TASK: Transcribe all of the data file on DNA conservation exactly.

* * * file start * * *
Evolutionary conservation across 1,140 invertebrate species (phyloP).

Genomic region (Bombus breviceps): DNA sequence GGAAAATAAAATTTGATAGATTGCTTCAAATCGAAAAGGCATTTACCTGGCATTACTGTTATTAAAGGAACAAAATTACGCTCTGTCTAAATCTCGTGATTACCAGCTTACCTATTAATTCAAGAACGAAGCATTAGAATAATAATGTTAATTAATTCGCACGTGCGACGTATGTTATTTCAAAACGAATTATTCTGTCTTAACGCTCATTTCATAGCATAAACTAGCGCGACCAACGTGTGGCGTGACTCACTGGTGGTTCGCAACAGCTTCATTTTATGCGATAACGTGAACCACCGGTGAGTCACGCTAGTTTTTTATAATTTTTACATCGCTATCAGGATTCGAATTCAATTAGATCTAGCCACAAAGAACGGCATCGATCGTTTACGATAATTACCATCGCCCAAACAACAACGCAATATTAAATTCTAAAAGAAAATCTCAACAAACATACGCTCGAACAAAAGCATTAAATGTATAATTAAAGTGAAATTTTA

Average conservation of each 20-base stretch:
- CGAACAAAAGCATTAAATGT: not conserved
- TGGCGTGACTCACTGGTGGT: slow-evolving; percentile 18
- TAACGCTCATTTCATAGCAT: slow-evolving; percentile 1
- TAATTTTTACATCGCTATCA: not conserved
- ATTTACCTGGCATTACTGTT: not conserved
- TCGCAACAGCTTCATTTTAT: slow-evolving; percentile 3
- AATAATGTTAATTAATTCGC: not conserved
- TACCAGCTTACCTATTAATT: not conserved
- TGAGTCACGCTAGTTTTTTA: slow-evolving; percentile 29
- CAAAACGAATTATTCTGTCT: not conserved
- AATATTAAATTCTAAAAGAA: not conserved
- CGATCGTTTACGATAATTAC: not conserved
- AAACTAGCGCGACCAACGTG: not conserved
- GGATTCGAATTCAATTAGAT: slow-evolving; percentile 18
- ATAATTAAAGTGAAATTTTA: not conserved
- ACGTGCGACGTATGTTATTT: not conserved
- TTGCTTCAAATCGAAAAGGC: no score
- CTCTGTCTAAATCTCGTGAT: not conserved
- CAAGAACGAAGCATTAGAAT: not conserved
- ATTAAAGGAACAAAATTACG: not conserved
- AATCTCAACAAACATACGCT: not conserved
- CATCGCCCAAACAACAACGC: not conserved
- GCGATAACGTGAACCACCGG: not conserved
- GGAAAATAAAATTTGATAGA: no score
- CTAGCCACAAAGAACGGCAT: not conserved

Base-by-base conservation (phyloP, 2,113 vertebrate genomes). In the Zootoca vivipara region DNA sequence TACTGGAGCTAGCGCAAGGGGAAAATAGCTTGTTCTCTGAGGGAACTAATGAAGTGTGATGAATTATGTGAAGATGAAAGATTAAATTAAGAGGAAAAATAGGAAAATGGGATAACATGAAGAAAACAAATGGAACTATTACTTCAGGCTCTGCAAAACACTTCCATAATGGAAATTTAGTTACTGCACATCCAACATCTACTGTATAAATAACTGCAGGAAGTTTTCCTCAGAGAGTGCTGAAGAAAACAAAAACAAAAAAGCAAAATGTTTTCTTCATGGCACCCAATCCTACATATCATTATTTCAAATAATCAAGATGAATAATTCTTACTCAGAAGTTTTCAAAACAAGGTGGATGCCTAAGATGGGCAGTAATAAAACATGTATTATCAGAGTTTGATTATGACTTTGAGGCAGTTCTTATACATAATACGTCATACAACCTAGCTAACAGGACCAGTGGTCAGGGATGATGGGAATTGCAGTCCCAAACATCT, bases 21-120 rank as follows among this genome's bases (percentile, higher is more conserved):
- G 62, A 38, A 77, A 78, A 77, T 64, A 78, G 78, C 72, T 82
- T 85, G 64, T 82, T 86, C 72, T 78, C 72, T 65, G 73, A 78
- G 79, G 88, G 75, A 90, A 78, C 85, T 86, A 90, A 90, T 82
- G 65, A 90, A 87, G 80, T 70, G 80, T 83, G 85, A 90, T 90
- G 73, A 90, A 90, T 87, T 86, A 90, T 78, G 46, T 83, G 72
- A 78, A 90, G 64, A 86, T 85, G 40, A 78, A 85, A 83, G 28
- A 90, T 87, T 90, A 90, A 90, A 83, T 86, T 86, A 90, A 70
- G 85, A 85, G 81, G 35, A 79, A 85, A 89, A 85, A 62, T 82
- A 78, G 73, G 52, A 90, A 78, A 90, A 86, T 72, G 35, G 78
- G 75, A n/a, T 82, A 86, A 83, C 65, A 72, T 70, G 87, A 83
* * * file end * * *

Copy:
Evolutionary conservation across 1,140 invertebrate species (phyloP).

Genomic region (Bombus breviceps): DNA sequence GGAAAATAAAATTTGATAGATTGCTTCAAATCGAAAAGGCATTTACCTGGCATTACTGTTATTAAAGGAACAAAATTACGCTCTGTCTAAATCTCGTGATTACCAGCTTACCTATTAATTCAAGAACGAAGCATTAGAATAATAATGTTAATTAATTCGCACGTGCGACGTATGTTATTTCAAAACGAATTATTCTGTCTTAACGCTCATTTCATAGCATAAACTAGCGCGACCAACGTGTGGCGTGACTCACTGGTGGTTCGCAACAGCTTCATTTTATGCGATAACGTGAACCACCGGTGAGTCACGCTAGTTTTTTATAATTTTTACATCGCTATCAGGATTCGAATTCAATTAGATCTAGCCACAAAGAACGGCATCGATCGTTTACGATAATTACCATCGCCCAAACAACAACGCAATATTAAATTCTAAAAGAAAATCTCAACAAACATACGCTCGAACAAAAGCATTAAATGTATAATTAAAGTGAAATTTTA

Average conservation of each 20-base stretch:
- CGAACAAAAGCATTAAATGT: not conserved
- TGGCGTGACTCACTGGTGGT: slow-evolving; percentile 18
- TAACGCTCATTTCATAGCAT: slow-evolving; percentile 1
- TAATTTTTACATCGCTATCA: not conserved
- ATTTACCTGGCATTACTGTT: not conserved
- TCGCAACAGCTTCATTTTAT: slow-evolving; percentile 3
- AATAATGTTAATTAATTCGC: not conserved
- TACCAGCTTACCTATTAATT: not conserved
- TGAGTCACGCTAGTTTTTTA: slow-evolving; percentile 29
- CAAAACGAATTATTCTGTCT: not conserved
- AATATTAAATTCTAAAAGAA: not conserved
- CGATCGTTTACGATAATTAC: not conserved
- AAACTAGCGCGACCAACGTG: not conserved
- GGATTCGAATTCAATTAGAT: slow-evolving; percentile 18
- ATAATTAAAGTGAAATTTTA: not conserved
- ACGTGCGACGTATGTTATTT: not conserved
- TTGCTTCAAATCGAAAAGGC: no score
- CTCTGTCTAAATCTCGTGAT: not conserved
- CAAGAACGAAGCATTAGAAT: not conserved
- ATTAAAGGAACAAAATTACG: not conserved
- AATCTCAACAAACATACGCT: not conserved
- CATCGCCCAAACAACAACGC: not conserved
- GCGATAACGTGAACCACCGG: not conserved
- GGAAAATAAAATTTGATAGA: no score
- CTAGCCACAAAGAACGGCAT: not conserved

Base-by-base conservation (phyloP, 2,113 vertebrate genomes). In the Zootoca vivipara region DNA sequence TACTGGAGCTAGCGCAAGGGGAAAATAGCTTGTTCTCTGAGGGAACTAATGAAGTGTGATGAATTATGTGAAGATGAAAGATTAAATTAAGAGGAAAAATAGGAAAATGGGATAACATGAAGAAAACAAATGGAACTATTACTTCAGGCTCTGCAAAACACTTCCATAATGGAAATTTAGTTACTGCACATCCAACATCTACTGTATAAATAACTGCAGGAAGTTTTCCTCAGAGAGTGCTGAAGAAAACAAAAACAAAAAAGCAAAATGTTTTCTTCATGGCACCCAATCCTACATATCATTATTTCAAATAATCAAGATGAATAATTCTTACTCAGAAGTTTTCAAAACAAGGTGGATGCCTAAGATGGGCAGTAATAAAACATGTATTATCAGAGTTTGATTATGACTTTGAGGCAGTTCTTATACATAATACGTCATACAACCTAGCTAACAGGACCAGTGGTCAGGGATGATGGGAATTGCAGTCCCAAACATCT, bases 21-120 rank as follows among this genome's bases (percentile, higher is more conserved):
- G 62, A 38, A 77, A 78, A 77, T 64, A 78, G 78, C 72, T 82
- T 85, G 64, T 82, T 86, C 72, T 78, C 72, T 65, G 73, A 78
- G 79, G 88, G 75, A 90, A 78, C 85, T 86, A 90, A 90, T 82
- G 65, A 90, A 87, G 80, T 70, G 80, T 83, G 85, A 90, T 90
- G 73, A 90, A 90, T 87, T 86, A 90, T 78, G 46, T 83, G 72
- A 78, A 90, G 64, A 86, T 85, G 40, A 78, A 85, A 83, G 28
- A 90, T 87, T 90, A 90, A 90, A 83, T 86, T 86, A 90, A 70
- G 85, A 85, G 81, G 35, A 79, A 85, A 89, A 85, A 62, T 82
- A 78, G 73, G 52, A 90, A 78, A 90, A 86, T 72, G 35, G 78
- G 75, A n/a, T 82, A 86, A 83, C 65, A 72, T 70, G 87, A 83